9

After detecting a flaw in one of my web services I tracked down the error to the following one-liner:

return this.getTemplate().getDomains().stream().anyMatch(domain -> domain.getName().equals(name));

This line was returning false when I positively knew that the list of domains contained a domain which name was equal to the provided name. So after scratching my head for a while, I ended up splitting the whole line to see what was going on. I got the following in my debugging session:

Screenshot of debugging session

Please notice the following line:

List<Domain> domains2 = domains.stream().collect(Collectors.toList());

According to the debugger, domains is a list with two elements. But after applying .stream().collect(Collectors.toList()) I get a completely empty list. Correct me if I'm wrong, but from what I understand, that should be the identity operation and return the same list (or a copy of it if we are strict). So what is going on here???

Before you ask: No, I haven't manipulated that screenshot at all.

To put this in context, this code is executed in a stateful request scoped EJB using JPA managed entities with field access in a extended persistence context. Here you have some parts of the code relevant to the problem at hand:

@Stateful
@RequestScoped
@Consumes(MediaType.APPLICATION_JSON)
@Produces(MediaType.APPLICATION_JSON)
public class DomainResources {
    @PersistenceContext(type = PersistenceContextType.EXTENDED) @RequestScoped
    private EntityManager entityManager;

    public boolean templateContainsDomainWithName(String name) { // Extra code included to diagnose the problem
        MetadataTemplate template = this.getTemplate();
        List<Domain> domains = template.getDomains();
        List<Domain> domains2 = domains.stream().collect(Collectors.toList());
        List<String> names = domains.stream().map(Domain::getName).collect(Collectors.toList());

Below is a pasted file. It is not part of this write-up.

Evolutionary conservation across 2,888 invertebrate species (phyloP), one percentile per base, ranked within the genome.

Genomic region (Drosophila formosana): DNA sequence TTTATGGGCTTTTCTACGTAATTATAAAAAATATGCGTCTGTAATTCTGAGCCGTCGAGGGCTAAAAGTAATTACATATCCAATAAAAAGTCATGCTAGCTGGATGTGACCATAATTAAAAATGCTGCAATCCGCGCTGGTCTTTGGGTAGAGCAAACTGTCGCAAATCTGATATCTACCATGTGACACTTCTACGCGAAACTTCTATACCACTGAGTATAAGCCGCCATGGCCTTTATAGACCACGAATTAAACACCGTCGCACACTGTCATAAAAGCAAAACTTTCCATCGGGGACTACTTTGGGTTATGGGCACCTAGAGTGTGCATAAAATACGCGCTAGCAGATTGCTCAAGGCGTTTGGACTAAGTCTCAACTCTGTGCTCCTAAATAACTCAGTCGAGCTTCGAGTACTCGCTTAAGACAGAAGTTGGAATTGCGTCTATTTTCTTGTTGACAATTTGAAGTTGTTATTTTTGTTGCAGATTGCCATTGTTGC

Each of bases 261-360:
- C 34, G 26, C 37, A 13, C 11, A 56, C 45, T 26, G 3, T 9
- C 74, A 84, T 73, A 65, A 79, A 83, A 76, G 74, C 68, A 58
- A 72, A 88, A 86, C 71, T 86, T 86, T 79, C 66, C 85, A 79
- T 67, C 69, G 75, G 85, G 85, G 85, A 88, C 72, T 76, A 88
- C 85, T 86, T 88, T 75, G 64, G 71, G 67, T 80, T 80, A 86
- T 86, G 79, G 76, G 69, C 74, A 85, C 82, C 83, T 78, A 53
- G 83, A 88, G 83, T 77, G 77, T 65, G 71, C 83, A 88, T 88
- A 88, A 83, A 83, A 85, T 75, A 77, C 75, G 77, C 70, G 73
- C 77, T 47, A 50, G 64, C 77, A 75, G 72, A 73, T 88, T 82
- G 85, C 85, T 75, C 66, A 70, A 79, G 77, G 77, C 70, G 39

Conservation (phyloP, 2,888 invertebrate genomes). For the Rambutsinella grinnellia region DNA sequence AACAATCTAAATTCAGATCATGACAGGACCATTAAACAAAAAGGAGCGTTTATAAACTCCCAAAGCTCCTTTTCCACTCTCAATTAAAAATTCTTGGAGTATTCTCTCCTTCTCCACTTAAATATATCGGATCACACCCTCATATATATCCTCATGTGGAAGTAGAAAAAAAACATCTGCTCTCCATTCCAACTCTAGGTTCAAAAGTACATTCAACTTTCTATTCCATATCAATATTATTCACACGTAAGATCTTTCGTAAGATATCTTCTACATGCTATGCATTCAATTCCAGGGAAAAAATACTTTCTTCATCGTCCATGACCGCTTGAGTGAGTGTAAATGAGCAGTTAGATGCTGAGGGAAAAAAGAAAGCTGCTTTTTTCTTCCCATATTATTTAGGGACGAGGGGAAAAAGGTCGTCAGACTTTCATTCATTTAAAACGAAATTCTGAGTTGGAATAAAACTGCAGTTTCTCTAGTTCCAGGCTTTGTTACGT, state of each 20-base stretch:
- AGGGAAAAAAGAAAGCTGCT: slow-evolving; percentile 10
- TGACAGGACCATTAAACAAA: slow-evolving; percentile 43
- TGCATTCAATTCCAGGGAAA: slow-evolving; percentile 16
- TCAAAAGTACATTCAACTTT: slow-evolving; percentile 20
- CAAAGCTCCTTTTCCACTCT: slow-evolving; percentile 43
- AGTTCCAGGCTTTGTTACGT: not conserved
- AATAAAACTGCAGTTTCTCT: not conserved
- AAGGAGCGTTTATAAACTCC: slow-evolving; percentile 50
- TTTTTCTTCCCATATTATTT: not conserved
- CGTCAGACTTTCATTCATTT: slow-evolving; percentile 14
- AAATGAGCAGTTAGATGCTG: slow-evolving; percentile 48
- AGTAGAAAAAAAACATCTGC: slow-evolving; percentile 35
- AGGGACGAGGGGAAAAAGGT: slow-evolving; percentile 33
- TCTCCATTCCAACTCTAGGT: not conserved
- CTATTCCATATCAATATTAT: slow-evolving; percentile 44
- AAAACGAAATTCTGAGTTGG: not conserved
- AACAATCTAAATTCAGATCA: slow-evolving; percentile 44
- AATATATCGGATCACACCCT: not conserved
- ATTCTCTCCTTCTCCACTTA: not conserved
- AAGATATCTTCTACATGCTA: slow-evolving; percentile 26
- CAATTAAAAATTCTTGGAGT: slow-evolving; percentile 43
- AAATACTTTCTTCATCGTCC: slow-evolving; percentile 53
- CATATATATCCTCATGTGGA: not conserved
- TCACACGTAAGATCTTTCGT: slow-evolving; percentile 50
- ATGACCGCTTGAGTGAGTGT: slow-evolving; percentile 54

boolean exists1 = names.contains(name);
        boolean exists2 = this.getTemplate().getDomains().stream().anyMatch(domain -> domain.getName().equals(name));
        return this.getTemplate().getDomains().stream().anyMatch(domain -> domain.getName().equals(name));
    }

    @POST
    @RolesAllowed({"root"})
    public Response createDomain(@Valid @EmptyID DomainDTO domainDTO, @Context UriInfo uriInfo) {
        if (this.getTemplate().getLastVersionState() != State.DRAFT) {
            throw new UnmodifiableTemplateException();
        } else if (templateContainsDomainWithName(domainDTO.name)) {
            throw new DuplicatedKeyException("name", domainDTO.name);
        } else {
            Domain domain = this.getTemplate().createNewDomain(domainDTO.name);
            this.entityManager.flush();
            return Response.created(uriInfo.getAbsolutePathBuilder().path(domain.getId()).build()).entity(new DomainDTO(domain)).type(MediaType.APPLICATION_JSON).build();
        }
    }
}

@Entity
public class MetadataTemplate extends IdentifiedObject {
    @OneToMany(cascade = CascadeType.ALL, fetch = FetchType.EAGER, mappedBy = "metadataTemplate", orphanRemoval = true) @OrderBy(value = "creationDate")
    private List<Version> versions = new LinkedList<>();
    @OneToMany(cascade = CascadeType.ALL, fetch = FetchType.LAZY, orphanRemoval = true) @OrderBy(value = "name")